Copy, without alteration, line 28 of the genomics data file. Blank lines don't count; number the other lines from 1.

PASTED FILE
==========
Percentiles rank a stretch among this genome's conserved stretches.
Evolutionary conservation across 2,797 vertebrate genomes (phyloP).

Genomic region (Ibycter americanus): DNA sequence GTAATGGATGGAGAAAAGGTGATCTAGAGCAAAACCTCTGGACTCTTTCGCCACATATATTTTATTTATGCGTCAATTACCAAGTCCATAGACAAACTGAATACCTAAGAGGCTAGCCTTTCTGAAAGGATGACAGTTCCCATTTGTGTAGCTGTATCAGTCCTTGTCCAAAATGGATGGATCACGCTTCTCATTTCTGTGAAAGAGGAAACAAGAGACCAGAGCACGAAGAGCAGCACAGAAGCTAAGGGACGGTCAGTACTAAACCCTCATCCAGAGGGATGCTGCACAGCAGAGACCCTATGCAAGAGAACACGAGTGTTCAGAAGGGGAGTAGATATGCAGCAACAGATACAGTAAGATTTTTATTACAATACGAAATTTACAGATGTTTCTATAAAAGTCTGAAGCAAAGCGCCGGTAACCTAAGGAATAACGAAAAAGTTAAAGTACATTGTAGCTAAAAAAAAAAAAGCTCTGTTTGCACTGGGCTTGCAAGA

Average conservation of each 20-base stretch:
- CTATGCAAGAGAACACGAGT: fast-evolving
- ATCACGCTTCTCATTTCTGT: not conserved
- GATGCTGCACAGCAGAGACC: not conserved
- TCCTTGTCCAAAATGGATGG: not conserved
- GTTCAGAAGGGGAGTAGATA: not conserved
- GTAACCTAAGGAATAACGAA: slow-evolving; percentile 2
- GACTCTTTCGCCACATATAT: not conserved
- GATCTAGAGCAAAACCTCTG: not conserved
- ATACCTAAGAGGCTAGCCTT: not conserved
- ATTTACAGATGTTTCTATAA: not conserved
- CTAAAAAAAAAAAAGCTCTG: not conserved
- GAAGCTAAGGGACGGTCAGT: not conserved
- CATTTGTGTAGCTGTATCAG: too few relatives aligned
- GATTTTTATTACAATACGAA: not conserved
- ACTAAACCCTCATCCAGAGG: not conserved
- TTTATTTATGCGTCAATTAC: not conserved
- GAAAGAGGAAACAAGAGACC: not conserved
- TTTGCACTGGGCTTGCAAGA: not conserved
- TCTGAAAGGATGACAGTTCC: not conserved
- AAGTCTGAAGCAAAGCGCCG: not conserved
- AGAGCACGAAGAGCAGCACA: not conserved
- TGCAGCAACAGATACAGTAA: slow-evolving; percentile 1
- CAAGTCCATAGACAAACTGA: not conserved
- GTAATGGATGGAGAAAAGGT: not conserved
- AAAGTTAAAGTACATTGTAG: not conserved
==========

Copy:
- GTAATGGATGGAGAAAAGGT: not conserved